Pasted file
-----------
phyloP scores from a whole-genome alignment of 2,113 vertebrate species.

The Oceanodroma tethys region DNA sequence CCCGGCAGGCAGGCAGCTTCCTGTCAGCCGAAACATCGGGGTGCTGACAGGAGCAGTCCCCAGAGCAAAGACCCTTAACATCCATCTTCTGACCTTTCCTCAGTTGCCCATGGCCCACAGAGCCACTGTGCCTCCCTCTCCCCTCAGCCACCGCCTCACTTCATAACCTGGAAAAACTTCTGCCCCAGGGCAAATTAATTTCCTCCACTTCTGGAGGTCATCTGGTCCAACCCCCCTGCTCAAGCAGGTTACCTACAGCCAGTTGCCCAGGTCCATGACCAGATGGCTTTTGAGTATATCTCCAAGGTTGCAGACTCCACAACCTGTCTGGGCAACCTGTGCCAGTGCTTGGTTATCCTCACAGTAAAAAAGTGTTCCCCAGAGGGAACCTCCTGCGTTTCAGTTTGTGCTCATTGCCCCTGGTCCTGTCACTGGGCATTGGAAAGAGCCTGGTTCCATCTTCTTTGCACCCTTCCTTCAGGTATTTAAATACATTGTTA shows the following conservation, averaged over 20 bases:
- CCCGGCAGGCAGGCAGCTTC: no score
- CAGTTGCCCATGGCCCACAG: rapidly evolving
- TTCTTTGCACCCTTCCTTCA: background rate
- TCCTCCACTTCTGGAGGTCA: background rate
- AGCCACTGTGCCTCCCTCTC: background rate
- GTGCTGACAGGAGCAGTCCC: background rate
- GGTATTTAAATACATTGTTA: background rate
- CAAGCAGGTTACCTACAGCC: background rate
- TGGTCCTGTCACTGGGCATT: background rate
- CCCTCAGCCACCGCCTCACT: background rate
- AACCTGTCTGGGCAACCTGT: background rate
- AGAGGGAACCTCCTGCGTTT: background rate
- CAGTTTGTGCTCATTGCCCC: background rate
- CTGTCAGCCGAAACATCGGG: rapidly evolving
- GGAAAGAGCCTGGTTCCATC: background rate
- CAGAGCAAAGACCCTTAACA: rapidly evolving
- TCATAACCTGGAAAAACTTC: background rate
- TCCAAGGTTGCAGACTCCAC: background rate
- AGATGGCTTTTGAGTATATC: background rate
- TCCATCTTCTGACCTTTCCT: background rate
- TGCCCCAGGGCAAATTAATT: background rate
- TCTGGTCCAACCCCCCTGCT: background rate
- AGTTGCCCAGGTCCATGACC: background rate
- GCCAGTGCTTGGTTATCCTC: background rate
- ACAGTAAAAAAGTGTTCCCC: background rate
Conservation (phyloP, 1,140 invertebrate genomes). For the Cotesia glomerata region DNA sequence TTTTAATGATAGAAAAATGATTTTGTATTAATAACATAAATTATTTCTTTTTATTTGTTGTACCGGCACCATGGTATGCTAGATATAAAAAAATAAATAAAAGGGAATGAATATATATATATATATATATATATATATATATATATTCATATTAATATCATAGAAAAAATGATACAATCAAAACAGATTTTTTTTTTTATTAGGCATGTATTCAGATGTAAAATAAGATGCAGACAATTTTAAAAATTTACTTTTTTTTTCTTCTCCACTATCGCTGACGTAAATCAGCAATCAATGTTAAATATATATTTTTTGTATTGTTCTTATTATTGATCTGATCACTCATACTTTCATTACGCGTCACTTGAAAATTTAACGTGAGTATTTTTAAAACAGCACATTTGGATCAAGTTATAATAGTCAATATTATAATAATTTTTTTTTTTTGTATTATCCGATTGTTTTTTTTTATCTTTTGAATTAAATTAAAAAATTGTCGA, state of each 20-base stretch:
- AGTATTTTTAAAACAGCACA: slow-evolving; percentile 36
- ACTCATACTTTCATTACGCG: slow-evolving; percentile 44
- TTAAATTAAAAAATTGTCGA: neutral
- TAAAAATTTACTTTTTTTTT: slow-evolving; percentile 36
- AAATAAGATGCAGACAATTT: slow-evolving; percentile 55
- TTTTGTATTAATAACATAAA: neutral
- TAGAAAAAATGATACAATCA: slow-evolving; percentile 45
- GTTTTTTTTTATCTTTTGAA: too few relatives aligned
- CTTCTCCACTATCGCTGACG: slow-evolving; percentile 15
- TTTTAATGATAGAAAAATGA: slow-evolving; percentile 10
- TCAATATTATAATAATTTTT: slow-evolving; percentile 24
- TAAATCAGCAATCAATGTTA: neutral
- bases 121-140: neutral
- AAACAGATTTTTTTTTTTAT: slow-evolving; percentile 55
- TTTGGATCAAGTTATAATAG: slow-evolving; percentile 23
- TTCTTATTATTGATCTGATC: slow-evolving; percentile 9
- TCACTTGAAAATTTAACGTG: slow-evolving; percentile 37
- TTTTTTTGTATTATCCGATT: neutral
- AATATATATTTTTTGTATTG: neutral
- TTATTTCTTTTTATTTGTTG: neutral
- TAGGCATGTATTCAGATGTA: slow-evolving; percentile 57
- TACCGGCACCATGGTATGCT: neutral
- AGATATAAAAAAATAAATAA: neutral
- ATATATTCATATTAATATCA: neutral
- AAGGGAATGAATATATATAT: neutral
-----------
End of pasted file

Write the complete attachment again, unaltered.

phyloP scores from a whole-genome alignment of 2,113 vertebrate species.

The Oceanodroma tethys region DNA sequence CCCGGCAGGCAGGCAGCTTCCTGTCAGCCGAAACATCGGGGTGCTGACAGGAGCAGTCCCCAGAGCAAAGACCCTTAACATCCATCTTCTGACCTTTCCTCAGTTGCCCATGGCCCACAGAGCCACTGTGCCTCCCTCTCCCCTCAGCCACCGCCTCACTTCATAACCTGGAAAAACTTCTGCCCCAGGGCAAATTAATTTCCTCCACTTCTGGAGGTCATCTGGTCCAACCCCCCTGCTCAAGCAGGTTACCTACAGCCAGTTGCCCAGGTCCATGACCAGATGGCTTTTGAGTATATCTCCAAGGTTGCAGACTCCACAACCTGTCTGGGCAACCTGTGCCAGTGCTTGGTTATCCTCACAGTAAAAAAGTGTTCCCCAGAGGGAACCTCCTGCGTTTCAGTTTGTGCTCATTGCCCCTGGTCCTGTCACTGGGCATTGGAAAGAGCCTGGTTCCATCTTCTTTGCACCCTTCCTTCAGGTATTTAAATACATTGTTA shows the following conservation, averaged over 20 bases:
- CCCGGCAGGCAGGCAGCTTC: no score
- CAGTTGCCCATGGCCCACAG: rapidly evolving
- TTCTTTGCACCCTTCCTTCA: background rate
- TCCTCCACTTCTGGAGGTCA: background rate
- AGCCACTGTGCCTCCCTCTC: background rate
- GTGCTGACAGGAGCAGTCCC: background rate
- GGTATTTAAATACATTGTTA: background rate
- CAAGCAGGTTACCTACAGCC: background rate
- TGGTCCTGTCACTGGGCATT: background rate
- CCCTCAGCCACCGCCTCACT: background rate
- AACCTGTCTGGGCAACCTGT: background rate
- AGAGGGAACCTCCTGCGTTT: background rate
- CAGTTTGTGCTCATTGCCCC: background rate
- CTGTCAGCCGAAACATCGGG: rapidly evolving
- GGAAAGAGCCTGGTTCCATC: background rate
- CAGAGCAAAGACCCTTAACA: rapidly evolving
- TCATAACCTGGAAAAACTTC: background rate
- TCCAAGGTTGCAGACTCCAC: background rate
- AGATGGCTTTTGAGTATATC: background rate
- TCCATCTTCTGACCTTTCCT: background rate
- TGCCCCAGGGCAAATTAATT: background rate
- TCTGGTCCAACCCCCCTGCT: background rate
- AGTTGCCCAGGTCCATGACC: background rate
- GCCAGTGCTTGGTTATCCTC: background rate
- ACAGTAAAAAAGTGTTCCCC: background rate
Conservation (phyloP, 1,140 invertebrate genomes). For the Cotesia glomerata region DNA sequence TTTTAATGATAGAAAAATGATTTTGTATTAATAACATAAATTATTTCTTTTTATTTGTTGTACCGGCACCATGGTATGCTAGATATAAAAAAATAAATAAAAGGGAATGAATATATATATATATATATATATATATATATATATATTCATATTAATATCATAGAAAAAATGATACAATCAAAACAGATTTTTTTTTTTATTAGGCATGTATTCAGATGTAAAATAAGATGCAGACAATTTTAAAAATTTACTTTTTTTTTCTTCTCCACTATCGCTGACGTAAATCAGCAATCAATGTTAAATATATATTTTTTGTATTGTTCTTATTATTGATCTGATCACTCATACTTTCATTACGCGTCACTTGAAAATTTAACGTGAGTATTTTTAAAACAGCACATTTGGATCAAGTTATAATAGTCAATATTATAATAATTTTTTTTTTTTGTATTATCCGATTGTTTTTTTTTATCTTTTGAATTAAATTAAAAAATTGTCGA, state of each 20-base stretch:
- AGTATTTTTAAAACAGCACA: slow-evolving; percentile 36
- ACTCATACTTTCATTACGCG: slow-evolving; percentile 44
- TTAAATTAAAAAATTGTCGA: neutral
- TAAAAATTTACTTTTTTTTT: slow-evolving; percentile 36
- AAATAAGATGCAGACAATTT: slow-evolving; percentile 55
- TTTTGTATTAATAACATAAA: neutral
- TAGAAAAAATGATACAATCA: slow-evolving; percentile 45
- GTTTTTTTTTATCTTTTGAA: too few relatives aligned
- CTTCTCCACTATCGCTGACG: slow-evolving; percentile 15
- TTTTAATGATAGAAAAATGA: slow-evolving; percentile 10
- TCAATATTATAATAATTTTT: slow-evolving; percentile 24
- TAAATCAGCAATCAATGTTA: neutral
- bases 121-140: neutral
- AAACAGATTTTTTTTTTTAT: slow-evolving; percentile 55
- TTTGGATCAAGTTATAATAG: slow-evolving; percentile 23
- TTCTTATTATTGATCTGATC: slow-evolving; percentile 9
- TCACTTGAAAATTTAACGTG: slow-evolving; percentile 37
- TTTTTTTGTATTATCCGATT: neutral
- AATATATATTTTTTGTATTG: neutral
- TTATTTCTTTTTATTTGTTG: neutral
- TAGGCATGTATTCAGATGTA: slow-evolving; percentile 57
- TACCGGCACCATGGTATGCT: neutral
- AGATATAAAAAAATAAATAA: neutral
- ATATATTCATATTAATATCA: neutral
- AAGGGAATGAATATATATAT: neutral